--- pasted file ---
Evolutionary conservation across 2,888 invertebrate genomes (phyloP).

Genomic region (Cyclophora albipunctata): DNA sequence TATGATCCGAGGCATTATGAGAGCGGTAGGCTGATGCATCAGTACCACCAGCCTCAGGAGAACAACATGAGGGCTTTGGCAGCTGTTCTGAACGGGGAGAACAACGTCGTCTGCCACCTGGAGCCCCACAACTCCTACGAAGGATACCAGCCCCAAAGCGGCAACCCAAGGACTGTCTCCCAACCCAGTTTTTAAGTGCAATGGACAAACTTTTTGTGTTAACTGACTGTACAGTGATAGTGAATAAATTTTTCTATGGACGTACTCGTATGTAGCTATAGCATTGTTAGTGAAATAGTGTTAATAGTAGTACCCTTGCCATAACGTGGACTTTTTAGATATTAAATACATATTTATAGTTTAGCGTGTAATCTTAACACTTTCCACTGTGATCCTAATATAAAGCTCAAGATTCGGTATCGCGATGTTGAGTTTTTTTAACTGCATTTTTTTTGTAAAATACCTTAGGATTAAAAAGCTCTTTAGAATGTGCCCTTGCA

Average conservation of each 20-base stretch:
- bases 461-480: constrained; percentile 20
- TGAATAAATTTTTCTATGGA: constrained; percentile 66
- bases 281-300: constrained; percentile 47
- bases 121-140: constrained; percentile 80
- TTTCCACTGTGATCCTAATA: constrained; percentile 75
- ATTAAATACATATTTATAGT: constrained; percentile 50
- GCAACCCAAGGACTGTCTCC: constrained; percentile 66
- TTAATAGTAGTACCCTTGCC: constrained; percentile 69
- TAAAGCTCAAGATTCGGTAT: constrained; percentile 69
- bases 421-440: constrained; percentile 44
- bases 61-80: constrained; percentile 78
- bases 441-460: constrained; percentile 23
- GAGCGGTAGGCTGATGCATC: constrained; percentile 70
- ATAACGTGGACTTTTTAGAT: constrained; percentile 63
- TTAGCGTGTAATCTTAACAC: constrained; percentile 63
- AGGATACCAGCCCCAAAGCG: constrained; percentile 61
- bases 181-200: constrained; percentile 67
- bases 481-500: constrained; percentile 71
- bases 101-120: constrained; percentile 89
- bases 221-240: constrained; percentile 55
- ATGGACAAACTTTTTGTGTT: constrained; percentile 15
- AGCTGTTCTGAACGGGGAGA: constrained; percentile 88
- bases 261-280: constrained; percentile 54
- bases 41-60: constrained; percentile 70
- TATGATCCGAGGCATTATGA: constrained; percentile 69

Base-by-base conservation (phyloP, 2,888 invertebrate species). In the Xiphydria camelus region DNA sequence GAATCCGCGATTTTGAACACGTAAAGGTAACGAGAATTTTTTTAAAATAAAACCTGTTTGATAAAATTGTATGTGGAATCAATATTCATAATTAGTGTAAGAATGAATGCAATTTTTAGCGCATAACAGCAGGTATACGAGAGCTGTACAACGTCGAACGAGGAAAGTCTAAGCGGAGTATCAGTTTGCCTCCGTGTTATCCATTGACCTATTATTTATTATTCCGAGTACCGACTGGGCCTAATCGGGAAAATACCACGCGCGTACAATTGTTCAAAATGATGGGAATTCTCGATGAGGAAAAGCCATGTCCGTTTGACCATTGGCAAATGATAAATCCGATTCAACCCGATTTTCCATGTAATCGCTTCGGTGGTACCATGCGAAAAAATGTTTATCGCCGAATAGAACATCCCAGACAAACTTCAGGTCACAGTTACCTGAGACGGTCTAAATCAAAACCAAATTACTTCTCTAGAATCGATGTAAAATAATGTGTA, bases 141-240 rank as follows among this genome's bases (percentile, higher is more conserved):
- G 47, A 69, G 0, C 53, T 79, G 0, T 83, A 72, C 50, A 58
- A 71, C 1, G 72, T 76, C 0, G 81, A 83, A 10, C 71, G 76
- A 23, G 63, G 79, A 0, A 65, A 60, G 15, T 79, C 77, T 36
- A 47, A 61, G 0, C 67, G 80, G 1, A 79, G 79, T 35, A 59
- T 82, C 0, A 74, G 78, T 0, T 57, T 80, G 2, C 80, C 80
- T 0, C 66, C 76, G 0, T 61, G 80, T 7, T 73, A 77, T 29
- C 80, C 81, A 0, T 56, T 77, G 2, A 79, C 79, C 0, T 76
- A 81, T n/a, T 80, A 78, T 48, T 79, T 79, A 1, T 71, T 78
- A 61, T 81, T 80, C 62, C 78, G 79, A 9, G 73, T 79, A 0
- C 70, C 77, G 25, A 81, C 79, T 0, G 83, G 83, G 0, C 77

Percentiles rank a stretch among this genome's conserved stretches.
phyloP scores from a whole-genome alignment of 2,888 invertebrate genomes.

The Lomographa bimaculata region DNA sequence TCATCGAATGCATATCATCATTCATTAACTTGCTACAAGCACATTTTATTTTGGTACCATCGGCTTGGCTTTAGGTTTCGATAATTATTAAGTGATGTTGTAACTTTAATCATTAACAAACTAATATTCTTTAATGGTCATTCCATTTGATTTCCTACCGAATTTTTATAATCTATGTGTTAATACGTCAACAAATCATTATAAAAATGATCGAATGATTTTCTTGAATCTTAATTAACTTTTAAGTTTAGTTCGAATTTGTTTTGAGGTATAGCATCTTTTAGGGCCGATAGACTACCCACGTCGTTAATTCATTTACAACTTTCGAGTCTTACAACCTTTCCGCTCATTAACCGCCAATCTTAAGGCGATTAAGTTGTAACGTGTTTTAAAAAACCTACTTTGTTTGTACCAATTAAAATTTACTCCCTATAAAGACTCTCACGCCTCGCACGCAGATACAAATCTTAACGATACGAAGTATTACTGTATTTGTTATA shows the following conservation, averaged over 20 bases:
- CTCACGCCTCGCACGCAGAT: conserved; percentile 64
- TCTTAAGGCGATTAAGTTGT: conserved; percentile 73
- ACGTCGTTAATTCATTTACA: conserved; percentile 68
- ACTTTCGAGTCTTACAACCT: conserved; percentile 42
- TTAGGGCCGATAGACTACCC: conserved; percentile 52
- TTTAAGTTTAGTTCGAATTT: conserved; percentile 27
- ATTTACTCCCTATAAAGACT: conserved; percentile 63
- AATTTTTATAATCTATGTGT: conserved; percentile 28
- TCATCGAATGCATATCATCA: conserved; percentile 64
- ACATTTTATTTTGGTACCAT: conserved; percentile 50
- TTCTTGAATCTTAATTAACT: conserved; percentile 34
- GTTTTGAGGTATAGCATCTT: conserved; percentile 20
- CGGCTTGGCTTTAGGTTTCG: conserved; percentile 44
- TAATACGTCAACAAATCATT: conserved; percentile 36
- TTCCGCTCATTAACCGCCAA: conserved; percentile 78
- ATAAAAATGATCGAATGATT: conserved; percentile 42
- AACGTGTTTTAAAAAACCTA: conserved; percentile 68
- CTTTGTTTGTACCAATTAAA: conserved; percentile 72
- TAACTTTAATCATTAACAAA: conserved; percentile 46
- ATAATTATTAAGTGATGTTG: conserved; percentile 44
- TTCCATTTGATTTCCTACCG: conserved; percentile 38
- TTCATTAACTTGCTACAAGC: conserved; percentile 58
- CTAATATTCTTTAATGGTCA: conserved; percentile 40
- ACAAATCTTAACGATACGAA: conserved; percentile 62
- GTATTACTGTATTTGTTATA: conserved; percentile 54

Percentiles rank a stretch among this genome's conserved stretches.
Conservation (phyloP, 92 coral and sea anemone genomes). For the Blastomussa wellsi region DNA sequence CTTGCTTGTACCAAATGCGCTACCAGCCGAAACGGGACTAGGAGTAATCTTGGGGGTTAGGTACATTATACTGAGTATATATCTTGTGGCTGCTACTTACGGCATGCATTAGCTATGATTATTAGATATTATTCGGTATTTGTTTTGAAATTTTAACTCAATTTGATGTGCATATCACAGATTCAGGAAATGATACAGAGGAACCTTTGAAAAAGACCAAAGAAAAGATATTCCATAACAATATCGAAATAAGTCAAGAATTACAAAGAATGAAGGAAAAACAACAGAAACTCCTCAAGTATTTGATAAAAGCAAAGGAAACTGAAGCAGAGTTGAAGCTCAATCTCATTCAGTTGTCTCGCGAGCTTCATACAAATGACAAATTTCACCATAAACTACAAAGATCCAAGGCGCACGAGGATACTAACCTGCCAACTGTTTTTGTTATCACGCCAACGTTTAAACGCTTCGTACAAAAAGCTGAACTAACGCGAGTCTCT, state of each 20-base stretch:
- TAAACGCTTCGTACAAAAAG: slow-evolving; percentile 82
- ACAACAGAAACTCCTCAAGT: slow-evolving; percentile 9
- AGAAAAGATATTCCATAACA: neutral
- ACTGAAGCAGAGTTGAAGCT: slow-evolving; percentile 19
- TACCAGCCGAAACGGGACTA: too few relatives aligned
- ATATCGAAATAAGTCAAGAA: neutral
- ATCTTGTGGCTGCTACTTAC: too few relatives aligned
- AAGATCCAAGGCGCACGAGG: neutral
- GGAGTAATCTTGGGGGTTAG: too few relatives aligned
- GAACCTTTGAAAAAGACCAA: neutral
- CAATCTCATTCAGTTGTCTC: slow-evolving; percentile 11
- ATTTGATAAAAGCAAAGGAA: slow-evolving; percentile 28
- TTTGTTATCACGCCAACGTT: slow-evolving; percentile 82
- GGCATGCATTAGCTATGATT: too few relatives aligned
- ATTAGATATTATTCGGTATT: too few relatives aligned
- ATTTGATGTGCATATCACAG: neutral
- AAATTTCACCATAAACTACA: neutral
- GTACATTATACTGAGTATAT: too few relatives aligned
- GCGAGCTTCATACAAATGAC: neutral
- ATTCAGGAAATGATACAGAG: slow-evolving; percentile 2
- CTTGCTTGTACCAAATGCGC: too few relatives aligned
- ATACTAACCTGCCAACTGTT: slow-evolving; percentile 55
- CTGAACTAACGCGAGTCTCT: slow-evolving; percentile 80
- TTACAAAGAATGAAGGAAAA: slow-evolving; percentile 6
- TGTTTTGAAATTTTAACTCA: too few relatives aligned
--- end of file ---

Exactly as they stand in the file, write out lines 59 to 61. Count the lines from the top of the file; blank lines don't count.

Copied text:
- AACGTGTTTTAAAAAACCTA: conserved; percentile 68
- CTTTGTTTGTACCAATTAAA: conserved; percentile 72
- TAACTTTAATCATTAACAAA: conserved; percentile 46